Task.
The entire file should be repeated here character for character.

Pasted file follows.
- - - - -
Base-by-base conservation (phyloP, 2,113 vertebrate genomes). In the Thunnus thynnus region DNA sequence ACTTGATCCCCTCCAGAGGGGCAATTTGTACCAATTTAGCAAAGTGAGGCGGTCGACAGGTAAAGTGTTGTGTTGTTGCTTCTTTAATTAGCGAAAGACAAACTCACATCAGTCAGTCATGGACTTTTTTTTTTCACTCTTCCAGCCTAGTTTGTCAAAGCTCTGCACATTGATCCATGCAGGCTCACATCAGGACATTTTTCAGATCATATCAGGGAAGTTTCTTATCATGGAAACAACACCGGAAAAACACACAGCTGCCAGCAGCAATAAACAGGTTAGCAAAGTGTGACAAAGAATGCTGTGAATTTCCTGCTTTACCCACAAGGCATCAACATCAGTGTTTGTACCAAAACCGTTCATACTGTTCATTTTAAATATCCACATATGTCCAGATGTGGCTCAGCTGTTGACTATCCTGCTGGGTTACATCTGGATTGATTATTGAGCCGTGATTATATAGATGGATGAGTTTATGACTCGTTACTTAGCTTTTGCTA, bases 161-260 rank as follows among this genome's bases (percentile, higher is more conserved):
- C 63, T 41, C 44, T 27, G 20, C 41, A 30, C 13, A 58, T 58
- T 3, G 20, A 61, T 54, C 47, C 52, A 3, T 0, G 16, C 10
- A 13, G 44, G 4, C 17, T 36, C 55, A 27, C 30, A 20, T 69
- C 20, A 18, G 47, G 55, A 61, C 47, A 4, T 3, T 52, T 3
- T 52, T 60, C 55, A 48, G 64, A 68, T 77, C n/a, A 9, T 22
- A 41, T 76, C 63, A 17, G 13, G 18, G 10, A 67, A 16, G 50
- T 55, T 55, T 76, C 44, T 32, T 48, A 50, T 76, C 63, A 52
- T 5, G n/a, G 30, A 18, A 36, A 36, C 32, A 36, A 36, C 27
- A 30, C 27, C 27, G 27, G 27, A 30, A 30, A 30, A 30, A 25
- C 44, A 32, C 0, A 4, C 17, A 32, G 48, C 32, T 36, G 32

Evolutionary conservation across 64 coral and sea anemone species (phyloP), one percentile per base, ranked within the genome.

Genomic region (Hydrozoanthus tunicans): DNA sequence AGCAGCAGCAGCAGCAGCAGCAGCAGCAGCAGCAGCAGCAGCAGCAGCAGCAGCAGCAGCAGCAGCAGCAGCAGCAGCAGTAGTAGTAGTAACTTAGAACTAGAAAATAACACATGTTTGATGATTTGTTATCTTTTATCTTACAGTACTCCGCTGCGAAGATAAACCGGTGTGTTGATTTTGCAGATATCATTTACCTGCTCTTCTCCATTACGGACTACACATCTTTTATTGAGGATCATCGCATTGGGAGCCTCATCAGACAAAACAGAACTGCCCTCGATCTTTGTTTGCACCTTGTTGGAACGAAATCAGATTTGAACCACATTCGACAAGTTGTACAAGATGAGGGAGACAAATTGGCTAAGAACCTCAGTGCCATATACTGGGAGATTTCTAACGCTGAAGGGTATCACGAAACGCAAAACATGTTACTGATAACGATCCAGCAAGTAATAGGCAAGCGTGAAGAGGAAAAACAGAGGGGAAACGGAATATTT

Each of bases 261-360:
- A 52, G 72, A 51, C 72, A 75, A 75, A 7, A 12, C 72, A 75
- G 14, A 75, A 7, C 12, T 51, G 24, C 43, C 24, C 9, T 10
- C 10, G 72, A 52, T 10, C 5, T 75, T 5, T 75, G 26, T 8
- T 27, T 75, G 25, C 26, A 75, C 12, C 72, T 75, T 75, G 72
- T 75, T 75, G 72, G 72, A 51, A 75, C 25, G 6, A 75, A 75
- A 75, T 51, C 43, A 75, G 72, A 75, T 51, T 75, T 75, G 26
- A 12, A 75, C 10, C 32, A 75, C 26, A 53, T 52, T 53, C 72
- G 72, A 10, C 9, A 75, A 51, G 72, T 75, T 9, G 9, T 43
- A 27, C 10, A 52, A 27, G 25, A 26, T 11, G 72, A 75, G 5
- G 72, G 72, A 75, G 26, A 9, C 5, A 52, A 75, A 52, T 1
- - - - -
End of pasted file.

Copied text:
Base-by-base conservation (phyloP, 2,113 vertebrate genomes). In the Thunnus thynnus region DNA sequence ACTTGATCCCCTCCAGAGGGGCAATTTGTACCAATTTAGCAAAGTGAGGCGGTCGACAGGTAAAGTGTTGTGTTGTTGCTTCTTTAATTAGCGAAAGACAAACTCACATCAGTCAGTCATGGACTTTTTTTTTTCACTCTTCCAGCCTAGTTTGTCAAAGCTCTGCACATTGATCCATGCAGGCTCACATCAGGACATTTTTCAGATCATATCAGGGAAGTTTCTTATCATGGAAACAACACCGGAAAAACACACAGCTGCCAGCAGCAATAAACAGGTTAGCAAAGTGTGACAAAGAATGCTGTGAATTTCCTGCTTTACCCACAAGGCATCAACATCAGTGTTTGTACCAAAACCGTTCATACTGTTCATTTTAAATATCCACATATGTCCAGATGTGGCTCAGCTGTTGACTATCCTGCTGGGTTACATCTGGATTGATTATTGAGCCGTGATTATATAGATGGATGAGTTTATGACTCGTTACTTAGCTTTTGCTA, bases 161-260 rank as follows among this genome's bases (percentile, higher is more conserved):
- C 63, T 41, C 44, T 27, G 20, C 41, A 30, C 13, A 58, T 58
- T 3, G 20, A 61, T 54, C 47, C 52, A 3, T 0, G 16, C 10
- A 13, G 44, G 4, C 17, T 36, C 55, A 27, C 30, A 20, T 69
- C 20, A 18, G 47, G 55, A 61, C 47, A 4, T 3, T 52, T 3
- T 52, T 60, C 55, A 48, G 64, A 68, T 77, C n/a, A 9, T 22
- A 41, T 76, C 63, A 17, G 13, G 18, G 10, A 67, A 16, G 50
- T 55, T 55, T 76, C 44, T 32, T 48, A 50, T 76, C 63, A 52
- T 5, G n/a, G 30, A 18, A 36, A 36, C 32, A 36, A 36, C 27
- A 30, C 27, C 27, G 27, G 27, A 30, A 30, A 30, A 30, A 25
- C 44, A 32, C 0, A 4, C 17, A 32, G 48, C 32, T 36, G 32

Evolutionary conservation across 64 coral and sea anemone species (phyloP), one percentile per base, ranked within the genome.

Genomic region (Hydrozoanthus tunicans): DNA sequence AGCAGCAGCAGCAGCAGCAGCAGCAGCAGCAGCAGCAGCAGCAGCAGCAGCAGCAGCAGCAGCAGCAGCAGCAGCAGCAGTAGTAGTAGTAACTTAGAACTAGAAAATAACACATGTTTGATGATTTGTTATCTTTTATCTTACAGTACTCCGCTGCGAAGATAAACCGGTGTGTTGATTTTGCAGATATCATTTACCTGCTCTTCTCCATTACGGACTACACATCTTTTATTGAGGATCATCGCATTGGGAGCCTCATCAGACAAAACAGAACTGCCCTCGATCTTTGTTTGCACCTTGTTGGAACGAAATCAGATTTGAACCACATTCGACAAGTTGTACAAGATGAGGGAGACAAATTGGCTAAGAACCTCAGTGCCATATACTGGGAGATTTCTAACGCTGAAGGGTATCACGAAACGCAAAACATGTTACTGATAACGATCCAGCAAGTAATAGGCAAGCGTGAAGAGGAAAAACAGAGGGGAAACGGAATATTT

Each of bases 261-360:
- A 52, G 72, A 51, C 72, A 75, A 75, A 7, A 12, C 72, A 75
- G 14, A 75, A 7, C 12, T 51, G 24, C 43, C 24, C 9, T 10
- C 10, G 72, A 52, T 10, C 5, T 75, T 5, T 75, G 26, T 8
- T 27, T 75, G 25, C 26, A 75, C 12, C 72, T 75, T 75, G 72
- T 75, T 75, G 72, G 72, A 51, A 75, C 25, G 6, A 75, A 75
- A 75, T 51, C 43, A 75, G 72, A 75, T 51, T 75, T 75, G 26
- A 12, A 75, C 10, C 32, A 75, C 26, A 53, T 52, T 53, C 72
- G 72, A 10, C 9, A 75, A 51, G 72, T 75, T 9, G 9, T 43
- A 27, C 10, A 52, A 27, G 25, A 26, T 11, G 72, A 75, G 5
- G 72, G 72, A 75, G 26, A 9, C 5, A 52, A 75, A 52, T 1